The Han-dynasty clothes and accessories of the Queen Mother of the West reflected the fashion of that time. Classical Chinese clothing stems from two main traditions: one involves a two-piece set made up of a shirt and a skirt that first appeared in the Shang and Zhou eras. It later developed into a two-piece set comprising a short jacket with a long robe underneath. The other main tradition stemmed from a one-piece made up of a shirt or blouse sewn on to a skirt. This started to gain popularity during the Warring States period (others say these one-piece garments were already in evidence during the Zhou Kingdom) and remained in fashion up to the Han. The well-known long, unlined gowns for men, and the wrap-around dresses for women of later ages all developed down this line. Han Chinese clothing began with the shirt and skirt two-piece combination and was followed by many different kinds of one-pieces that appeared later. Every change in trend through the ages is actually attributable to the impact of external fashion on China.
As for Yi the Archer and his wife Chang’e, their story is one we all know well. I tailored a piece of leather for Yi to wear as a skirt. The name of his skirt comes from the early period. The sides of the skirt were not supposed to be sewn up. Chang’e is wearing a knife-pleat ‘hundred-fold skirt’, with a delicate chiffon wrap around her shoulders allowing for extra movement. Skirts in the Han dynasty consisted of a single piece of material wrapped around the waist like a tube.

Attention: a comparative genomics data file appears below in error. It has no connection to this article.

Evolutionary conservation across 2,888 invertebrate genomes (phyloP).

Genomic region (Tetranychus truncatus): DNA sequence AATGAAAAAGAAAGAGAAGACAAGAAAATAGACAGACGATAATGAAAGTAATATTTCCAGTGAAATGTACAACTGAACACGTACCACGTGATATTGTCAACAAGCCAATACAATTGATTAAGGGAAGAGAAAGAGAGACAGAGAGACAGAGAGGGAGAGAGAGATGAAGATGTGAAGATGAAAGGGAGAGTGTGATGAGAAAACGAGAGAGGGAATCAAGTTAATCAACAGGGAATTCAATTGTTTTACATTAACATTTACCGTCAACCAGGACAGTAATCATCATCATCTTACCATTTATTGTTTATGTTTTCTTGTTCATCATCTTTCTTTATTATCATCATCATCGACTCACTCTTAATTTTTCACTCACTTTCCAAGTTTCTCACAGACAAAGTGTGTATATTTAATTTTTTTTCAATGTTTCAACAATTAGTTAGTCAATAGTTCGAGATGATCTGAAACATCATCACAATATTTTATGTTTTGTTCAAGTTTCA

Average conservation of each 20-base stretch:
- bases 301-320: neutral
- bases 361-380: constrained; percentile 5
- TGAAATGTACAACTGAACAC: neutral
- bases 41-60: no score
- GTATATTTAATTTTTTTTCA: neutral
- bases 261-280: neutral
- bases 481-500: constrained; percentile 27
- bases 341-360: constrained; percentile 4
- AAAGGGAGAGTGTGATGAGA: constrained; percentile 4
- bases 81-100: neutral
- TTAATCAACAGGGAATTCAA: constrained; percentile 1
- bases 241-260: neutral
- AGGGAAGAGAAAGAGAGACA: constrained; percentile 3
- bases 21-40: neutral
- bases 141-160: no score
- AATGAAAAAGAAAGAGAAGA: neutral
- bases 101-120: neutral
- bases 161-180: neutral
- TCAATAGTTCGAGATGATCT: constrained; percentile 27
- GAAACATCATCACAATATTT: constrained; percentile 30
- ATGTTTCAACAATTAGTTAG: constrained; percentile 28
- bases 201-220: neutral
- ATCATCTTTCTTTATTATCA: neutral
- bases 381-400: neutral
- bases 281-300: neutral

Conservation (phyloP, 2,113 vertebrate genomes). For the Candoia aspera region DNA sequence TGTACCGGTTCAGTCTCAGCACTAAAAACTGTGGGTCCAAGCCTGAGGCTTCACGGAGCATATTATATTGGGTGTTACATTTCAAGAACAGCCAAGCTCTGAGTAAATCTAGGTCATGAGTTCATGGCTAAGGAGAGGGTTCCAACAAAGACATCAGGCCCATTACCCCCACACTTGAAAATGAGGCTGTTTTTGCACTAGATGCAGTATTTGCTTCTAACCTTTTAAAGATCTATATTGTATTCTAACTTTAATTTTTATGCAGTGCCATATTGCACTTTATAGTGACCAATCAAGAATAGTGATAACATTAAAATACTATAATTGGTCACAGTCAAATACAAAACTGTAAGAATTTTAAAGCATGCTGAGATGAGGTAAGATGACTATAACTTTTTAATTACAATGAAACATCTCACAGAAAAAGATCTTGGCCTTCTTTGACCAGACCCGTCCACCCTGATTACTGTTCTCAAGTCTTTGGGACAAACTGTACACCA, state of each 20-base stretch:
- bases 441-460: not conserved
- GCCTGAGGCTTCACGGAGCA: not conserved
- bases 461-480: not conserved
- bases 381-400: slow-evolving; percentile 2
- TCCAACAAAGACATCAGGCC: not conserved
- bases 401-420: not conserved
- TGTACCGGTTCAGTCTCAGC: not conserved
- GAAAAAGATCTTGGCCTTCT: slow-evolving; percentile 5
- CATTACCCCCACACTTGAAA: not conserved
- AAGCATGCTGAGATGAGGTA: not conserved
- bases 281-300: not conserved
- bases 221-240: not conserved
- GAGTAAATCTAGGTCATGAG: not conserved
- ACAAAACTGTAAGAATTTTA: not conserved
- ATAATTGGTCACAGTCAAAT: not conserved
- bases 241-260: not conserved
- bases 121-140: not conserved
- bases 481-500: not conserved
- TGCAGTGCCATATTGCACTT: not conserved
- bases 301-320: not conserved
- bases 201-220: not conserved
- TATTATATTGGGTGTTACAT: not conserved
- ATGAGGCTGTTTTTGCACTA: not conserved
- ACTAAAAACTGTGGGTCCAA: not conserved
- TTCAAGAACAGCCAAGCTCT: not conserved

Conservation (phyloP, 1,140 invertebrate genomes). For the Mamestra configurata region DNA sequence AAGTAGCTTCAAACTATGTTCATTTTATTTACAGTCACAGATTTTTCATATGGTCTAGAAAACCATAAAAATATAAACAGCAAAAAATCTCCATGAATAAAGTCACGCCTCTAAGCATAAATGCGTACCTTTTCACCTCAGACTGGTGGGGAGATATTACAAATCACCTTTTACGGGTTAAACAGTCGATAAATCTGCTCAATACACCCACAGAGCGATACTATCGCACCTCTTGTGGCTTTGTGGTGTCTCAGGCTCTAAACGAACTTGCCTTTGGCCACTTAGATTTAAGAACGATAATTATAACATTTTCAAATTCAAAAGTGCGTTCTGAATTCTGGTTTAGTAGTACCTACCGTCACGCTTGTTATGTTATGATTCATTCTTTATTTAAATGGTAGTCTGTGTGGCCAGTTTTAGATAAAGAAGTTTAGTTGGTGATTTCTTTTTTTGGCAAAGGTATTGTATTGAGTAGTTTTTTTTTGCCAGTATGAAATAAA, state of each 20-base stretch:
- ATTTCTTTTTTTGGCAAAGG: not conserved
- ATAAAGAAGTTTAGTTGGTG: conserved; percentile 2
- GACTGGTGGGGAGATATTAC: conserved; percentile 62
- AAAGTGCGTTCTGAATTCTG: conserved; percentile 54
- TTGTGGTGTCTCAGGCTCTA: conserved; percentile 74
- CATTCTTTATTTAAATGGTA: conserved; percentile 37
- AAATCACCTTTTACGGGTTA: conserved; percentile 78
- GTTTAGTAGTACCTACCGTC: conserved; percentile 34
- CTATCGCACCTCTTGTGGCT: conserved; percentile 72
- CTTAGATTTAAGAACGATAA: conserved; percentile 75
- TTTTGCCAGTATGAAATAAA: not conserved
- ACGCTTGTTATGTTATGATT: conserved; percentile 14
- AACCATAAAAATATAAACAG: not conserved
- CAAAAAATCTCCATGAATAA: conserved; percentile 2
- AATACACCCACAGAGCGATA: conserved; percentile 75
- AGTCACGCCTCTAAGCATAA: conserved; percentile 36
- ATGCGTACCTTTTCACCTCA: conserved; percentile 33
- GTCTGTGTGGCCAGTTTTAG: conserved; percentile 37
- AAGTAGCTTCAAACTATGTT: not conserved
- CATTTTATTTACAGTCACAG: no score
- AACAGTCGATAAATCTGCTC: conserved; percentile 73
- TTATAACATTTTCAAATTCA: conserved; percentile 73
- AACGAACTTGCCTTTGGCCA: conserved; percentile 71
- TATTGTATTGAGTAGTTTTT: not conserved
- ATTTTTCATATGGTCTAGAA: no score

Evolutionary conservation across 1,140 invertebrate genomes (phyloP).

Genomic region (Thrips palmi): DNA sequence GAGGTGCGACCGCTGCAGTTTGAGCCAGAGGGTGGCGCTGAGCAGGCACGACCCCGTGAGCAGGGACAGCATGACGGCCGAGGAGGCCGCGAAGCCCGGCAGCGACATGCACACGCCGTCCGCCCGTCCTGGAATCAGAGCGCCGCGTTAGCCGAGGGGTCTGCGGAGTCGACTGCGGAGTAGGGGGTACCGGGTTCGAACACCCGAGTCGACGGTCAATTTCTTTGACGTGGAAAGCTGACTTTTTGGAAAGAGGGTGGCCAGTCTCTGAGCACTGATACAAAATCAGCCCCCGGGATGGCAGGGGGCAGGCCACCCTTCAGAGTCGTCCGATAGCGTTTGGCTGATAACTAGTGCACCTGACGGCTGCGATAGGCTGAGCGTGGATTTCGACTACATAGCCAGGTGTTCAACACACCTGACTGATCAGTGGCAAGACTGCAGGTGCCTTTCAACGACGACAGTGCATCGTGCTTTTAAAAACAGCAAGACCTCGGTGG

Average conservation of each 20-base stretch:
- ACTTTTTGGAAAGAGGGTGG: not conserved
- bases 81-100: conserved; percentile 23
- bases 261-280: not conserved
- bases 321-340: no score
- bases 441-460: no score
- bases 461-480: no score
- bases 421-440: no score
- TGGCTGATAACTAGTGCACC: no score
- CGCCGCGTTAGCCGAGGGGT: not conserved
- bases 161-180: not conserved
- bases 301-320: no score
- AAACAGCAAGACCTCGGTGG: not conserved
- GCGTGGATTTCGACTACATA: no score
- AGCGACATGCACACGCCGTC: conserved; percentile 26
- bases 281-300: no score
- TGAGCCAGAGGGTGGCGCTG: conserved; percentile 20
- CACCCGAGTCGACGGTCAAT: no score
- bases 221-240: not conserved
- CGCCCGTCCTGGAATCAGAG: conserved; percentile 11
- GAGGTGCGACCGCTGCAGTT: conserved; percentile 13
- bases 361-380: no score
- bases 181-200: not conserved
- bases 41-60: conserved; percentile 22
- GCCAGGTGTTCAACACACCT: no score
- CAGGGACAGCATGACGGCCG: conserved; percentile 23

Yi is carrying a bow and arrows. The arrows were stored on his back in a quiver called a fu 菔, something usually made out of bamboo or cane. A quiver like this could hold up to ten arrows, with the arrows bundled tip down, the feathers and shafts poking out of the top. By the Tang dynasty, the fu became a hulu 胡祿: a pouch slung from a large belt around the waist. A hulu could hold thirty arrows. Hulu made from wild boar hide were used to sound out invading enemy troops. It was claimed that a scout could detect sounds of movement up to thirty liaway by listening to the vibrations in the ground through a hulu placed on the ground as an amplifier.
燕京歲時記 · 中秋
Pekinese call the festival of the eighth month the Zhongqiu 中秋, and every year at this time noble families make presents to one another of moon cakes 月餅. and various fruits. This, the fifteenth day, is the time when the moon is full, and so melons and fruits are laid out in the courtyards as offerings to her. Sacrifices are also made with yellow beans (intended for the rabbit in the moon), and cockscomb flowers (the flower of the month). At this time the white disk of the moon hangs in the void, and when the tinted clouds first begin to scatter, windups are arranged with bowls washed amidst the noisy hubbub of children. Verily it is what one may call a beautiful festival. However, at this time of making offerings to the moon, men usually do not make an obeisances, so that there is a Peking proverb which says: ‘Men do not bow to the moon. Women do not sacrifice to the God of the Kitchen’ 男不拜月，女不祭竈.